Cut the layers of management.
Decrease commute time.
Decreased daily workload.
Economic growth of at least 5% nationally.
Eliminate the fluff work—let my team and I perform our work without having to do the paperwork.
Executive management more engaged with the operations they manage.
Expanded customer base, with a better appreciation for cloud solutions and their advantages.
Faster implementation of new technology.
Feeling like a contributor, even as an older worker.
Flexibility to adopt new technologies. Have a defined corporate strategy. Equality between ethnicities.
For the company to do a better job of establishing and sticking with priorities, even the projects that are not quick-and-dirty.
Four 10-hour days instead of five 10-hour days.
Get new tech services and devices.
Get paid for what I am doing for this company.
Get some help.
Getting a WMS system.
Getting better pay.
Getting senior management’s support/understanding of the importance of creating the right network to support the growth of the business.
Give managers more flexibility and reward them for good performance.
Greater communication with departments.
Greater visibility of what is happening with the inventory.
Have a few more layers to handle in the corporate structure.
Have more time off.
Have skilled material handling positions and all logistics positions be held by people with training in logistics.
Have the tech/engineering/IT support needed to continue to grow and refine our proprietary WMS.
Having capital funds to pay for upgrades in equipment as needed.
Having qualified people to hire.
Having the kind of help that I could take a vacation and not have to worry about what I would come back to.
Having to meet or take phone calls from sales people.
Help with staffing.
Higher base salary.
Hire an administrative assistant.
Hours of operation.
Hours of service.
How to plan the raw material and the customer orders.
I have too many projects on my plate. I would like to focus on one or two, rather than four or five.
I should get a bonus.
I would be in charge of operations.
Improve communication from senior management down.
Improved information systems.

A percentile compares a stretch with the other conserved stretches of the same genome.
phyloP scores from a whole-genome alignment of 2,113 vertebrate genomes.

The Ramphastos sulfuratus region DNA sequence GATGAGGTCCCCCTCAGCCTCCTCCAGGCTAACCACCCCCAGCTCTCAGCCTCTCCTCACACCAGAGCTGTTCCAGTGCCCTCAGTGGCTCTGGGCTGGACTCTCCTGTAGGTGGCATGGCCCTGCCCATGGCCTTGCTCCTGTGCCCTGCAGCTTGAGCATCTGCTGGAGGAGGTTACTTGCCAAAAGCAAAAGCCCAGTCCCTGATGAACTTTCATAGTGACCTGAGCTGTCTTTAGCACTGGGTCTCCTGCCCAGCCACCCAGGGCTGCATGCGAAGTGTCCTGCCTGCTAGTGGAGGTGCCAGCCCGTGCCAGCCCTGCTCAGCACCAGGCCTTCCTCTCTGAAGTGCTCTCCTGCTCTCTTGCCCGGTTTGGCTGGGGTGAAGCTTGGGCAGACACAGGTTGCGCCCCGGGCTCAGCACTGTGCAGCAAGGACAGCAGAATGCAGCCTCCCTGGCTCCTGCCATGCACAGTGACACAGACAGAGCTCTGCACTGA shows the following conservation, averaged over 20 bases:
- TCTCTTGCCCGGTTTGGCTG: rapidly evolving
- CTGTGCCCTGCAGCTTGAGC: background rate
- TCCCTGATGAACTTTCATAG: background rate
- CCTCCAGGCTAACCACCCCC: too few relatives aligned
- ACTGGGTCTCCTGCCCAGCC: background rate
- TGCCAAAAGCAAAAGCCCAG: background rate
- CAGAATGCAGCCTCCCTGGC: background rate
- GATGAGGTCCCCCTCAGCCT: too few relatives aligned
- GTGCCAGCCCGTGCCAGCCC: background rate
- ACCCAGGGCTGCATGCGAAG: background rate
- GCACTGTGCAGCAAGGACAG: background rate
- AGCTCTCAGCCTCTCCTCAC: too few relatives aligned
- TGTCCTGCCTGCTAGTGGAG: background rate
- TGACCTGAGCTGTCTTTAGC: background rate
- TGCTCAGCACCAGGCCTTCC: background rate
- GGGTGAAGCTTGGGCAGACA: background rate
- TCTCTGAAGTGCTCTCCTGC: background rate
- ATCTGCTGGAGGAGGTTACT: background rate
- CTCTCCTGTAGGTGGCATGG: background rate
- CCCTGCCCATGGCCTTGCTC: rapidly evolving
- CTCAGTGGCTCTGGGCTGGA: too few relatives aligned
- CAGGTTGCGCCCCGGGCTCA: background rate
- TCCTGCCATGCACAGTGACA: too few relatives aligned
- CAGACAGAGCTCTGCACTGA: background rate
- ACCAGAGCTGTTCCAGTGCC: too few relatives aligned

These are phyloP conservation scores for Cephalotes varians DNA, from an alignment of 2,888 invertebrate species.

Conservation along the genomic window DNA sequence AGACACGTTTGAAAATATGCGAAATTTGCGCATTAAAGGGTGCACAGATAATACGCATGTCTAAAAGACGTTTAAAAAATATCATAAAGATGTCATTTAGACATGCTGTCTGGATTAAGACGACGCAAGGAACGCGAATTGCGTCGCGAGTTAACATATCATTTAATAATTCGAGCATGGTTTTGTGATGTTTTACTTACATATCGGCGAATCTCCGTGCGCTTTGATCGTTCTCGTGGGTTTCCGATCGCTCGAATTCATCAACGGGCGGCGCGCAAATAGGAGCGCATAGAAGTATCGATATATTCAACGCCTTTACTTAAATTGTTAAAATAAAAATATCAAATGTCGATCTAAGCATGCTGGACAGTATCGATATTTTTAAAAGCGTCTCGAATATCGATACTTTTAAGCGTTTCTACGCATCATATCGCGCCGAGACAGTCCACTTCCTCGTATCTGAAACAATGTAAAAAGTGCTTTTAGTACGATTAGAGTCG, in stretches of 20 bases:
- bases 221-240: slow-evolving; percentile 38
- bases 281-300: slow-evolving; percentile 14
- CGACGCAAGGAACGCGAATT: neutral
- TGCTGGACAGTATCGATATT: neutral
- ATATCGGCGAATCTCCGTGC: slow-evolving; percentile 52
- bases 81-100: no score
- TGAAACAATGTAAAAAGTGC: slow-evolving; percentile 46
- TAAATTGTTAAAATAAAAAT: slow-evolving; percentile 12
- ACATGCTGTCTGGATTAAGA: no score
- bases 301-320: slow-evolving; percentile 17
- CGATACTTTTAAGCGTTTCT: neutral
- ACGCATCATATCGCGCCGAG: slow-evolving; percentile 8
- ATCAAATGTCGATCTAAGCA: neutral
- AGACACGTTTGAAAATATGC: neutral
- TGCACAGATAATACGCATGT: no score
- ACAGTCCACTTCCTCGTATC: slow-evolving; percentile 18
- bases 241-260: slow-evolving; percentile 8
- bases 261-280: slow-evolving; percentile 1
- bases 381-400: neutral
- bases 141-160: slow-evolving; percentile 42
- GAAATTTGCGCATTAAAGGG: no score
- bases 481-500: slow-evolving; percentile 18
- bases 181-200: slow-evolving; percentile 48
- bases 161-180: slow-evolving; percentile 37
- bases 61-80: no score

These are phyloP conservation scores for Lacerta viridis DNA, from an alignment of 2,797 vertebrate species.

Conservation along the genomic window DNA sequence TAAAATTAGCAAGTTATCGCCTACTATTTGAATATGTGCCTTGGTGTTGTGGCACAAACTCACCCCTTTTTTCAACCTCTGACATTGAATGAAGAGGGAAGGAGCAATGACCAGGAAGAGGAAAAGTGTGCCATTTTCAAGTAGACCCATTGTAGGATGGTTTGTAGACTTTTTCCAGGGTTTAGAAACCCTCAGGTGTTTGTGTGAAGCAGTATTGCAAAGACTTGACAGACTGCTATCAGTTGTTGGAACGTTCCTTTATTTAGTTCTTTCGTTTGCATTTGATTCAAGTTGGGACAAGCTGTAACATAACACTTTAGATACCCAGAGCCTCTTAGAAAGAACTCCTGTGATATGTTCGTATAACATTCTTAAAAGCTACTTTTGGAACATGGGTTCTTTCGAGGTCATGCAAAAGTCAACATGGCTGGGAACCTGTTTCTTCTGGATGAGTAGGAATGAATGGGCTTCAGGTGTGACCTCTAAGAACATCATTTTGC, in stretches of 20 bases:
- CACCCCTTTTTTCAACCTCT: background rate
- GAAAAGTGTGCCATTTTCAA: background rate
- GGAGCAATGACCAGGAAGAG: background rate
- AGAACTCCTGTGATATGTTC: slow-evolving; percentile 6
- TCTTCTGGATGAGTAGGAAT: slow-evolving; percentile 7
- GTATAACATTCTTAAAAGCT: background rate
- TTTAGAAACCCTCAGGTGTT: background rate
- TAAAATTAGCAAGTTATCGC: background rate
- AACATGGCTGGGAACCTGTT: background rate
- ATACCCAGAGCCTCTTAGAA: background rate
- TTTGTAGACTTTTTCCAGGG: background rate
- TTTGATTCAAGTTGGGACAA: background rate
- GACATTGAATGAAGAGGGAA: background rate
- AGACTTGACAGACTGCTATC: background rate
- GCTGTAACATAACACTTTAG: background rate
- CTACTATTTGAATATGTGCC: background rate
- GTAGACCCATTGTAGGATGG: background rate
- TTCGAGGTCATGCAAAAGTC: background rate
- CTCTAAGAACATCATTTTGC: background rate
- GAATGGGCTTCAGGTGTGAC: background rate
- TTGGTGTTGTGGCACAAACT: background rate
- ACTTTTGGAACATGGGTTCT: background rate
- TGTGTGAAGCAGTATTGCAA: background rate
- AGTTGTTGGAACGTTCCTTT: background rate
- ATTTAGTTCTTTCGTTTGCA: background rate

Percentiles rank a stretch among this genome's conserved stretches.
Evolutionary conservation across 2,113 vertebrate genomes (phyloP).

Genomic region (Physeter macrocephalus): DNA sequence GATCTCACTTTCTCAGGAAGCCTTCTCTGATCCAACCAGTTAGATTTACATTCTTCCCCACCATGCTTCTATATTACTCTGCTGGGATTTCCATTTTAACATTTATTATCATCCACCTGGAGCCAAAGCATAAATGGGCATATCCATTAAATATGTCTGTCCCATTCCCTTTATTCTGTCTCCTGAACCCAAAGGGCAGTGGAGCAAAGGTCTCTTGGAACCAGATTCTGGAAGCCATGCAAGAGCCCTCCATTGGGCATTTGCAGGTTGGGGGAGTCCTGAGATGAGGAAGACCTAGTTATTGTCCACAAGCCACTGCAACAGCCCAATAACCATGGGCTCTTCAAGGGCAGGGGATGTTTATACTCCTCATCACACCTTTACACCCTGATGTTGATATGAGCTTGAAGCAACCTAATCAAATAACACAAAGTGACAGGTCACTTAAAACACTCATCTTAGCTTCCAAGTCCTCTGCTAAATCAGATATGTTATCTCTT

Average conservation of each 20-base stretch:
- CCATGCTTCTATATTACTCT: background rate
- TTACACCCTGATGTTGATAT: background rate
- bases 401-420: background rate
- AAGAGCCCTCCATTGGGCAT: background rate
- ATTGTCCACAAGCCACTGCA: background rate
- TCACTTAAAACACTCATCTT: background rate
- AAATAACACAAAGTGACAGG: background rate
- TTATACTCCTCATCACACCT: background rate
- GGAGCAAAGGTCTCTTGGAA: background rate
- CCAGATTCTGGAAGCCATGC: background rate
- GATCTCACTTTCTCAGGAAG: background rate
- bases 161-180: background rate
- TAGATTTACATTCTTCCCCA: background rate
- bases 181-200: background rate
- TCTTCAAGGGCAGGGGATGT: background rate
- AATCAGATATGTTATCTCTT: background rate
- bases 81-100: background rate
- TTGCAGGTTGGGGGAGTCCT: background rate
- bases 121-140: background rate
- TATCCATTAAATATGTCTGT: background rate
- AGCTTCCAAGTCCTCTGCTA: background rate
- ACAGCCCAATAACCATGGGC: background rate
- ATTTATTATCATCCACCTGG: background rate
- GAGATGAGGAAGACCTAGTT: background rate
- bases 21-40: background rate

Improvements to supply chain.
Increase base salary.
Increase budget for training.
Increase the company’s emphasis on growth.
Increase the perceived value of logistics in the company.
Increased permanent staff.
Independence and professionalism of salespeople.
Keep sales department away.
Leadership that listens and is willing to invest in needed infrastructure.
Less focus on short-term results and more emphasis on mid to longer term actions.
Less interference by those who don’t know who are higher ranking then myself.
Less talking, more facts.
Less time traveling.
Less working hours in a week. More time for family.
Lighten the workload.
Local control vs national control.
Make more money.
Managing the pettiness that sometimes happens when managing people.
Mentor and delegate more.
More access to field staff.
More awareness of challenges.
More challenging projects.
More control within the facility because I find that shipment timeliness is frequently outside my realm of control.
More direct operations control.
More flexible work schedule.
More involvement in long-term corporate decisions.
More opportunities for career advancements.
More revenue that trickles down to more spending for R&D and employee benefits.
More support from upper management.
More support staff to handle administrative functions.
More time for training.
More time to do the job correctly—always a last-minute rush.
More time to think.
More flexibility with hours.
More training support/budget for training.
More work in direction of supply chain metrics.
Not dealing with the returns.
Opportunity for more time off.
Proper compensation for the hours put in.
Quieter work surroundings.
Replace upper management.
Sometimes the front office tends to micromanage things a little too much.
Span of control.
Stability in sales.
Stop the relocation.
Stronger structure within the organization.
Supporting multiple divisions operating on different systems. I’d like all divisions to run on the same system.
Talent recruitment pool for potential new hires to be greater.
That management acknowledges exactly what I do and me not having to justify my time. Safety and compliance is a thankless job.
The amount of control I have surrounding warehouse and scheduling of loads.
The amount of regulations. The resulting paperwork time sink.
The amount of work I manage.
The logistics to deliver products to customer.
The perceived (and real) value to the company that supply chain management brings to the table.
The reporting structure.
Time to complete an action.
To be able to work for a company committed to the use of technology for the betterment of the business.
To delegate more of my responsibilities to take on more creative aspects of the business.
To have more authority and be accepted as an equal.
To have more time to devote to OSHA and HR duties.
Transportation management systems.
Work fewer hours.
Work just 40 hours a week.
Work/life balance with flexible time with family.
Working fewer hours.
Working to get remunerative rates for services.
Work with people that really care about what they are doing.
Would focus on quality of resources and equal opportunity and support to all our resources.
Would like more autonomy without having to report to office on a daily basis.
Would like more involvement in all locations.
Would like to keep busier.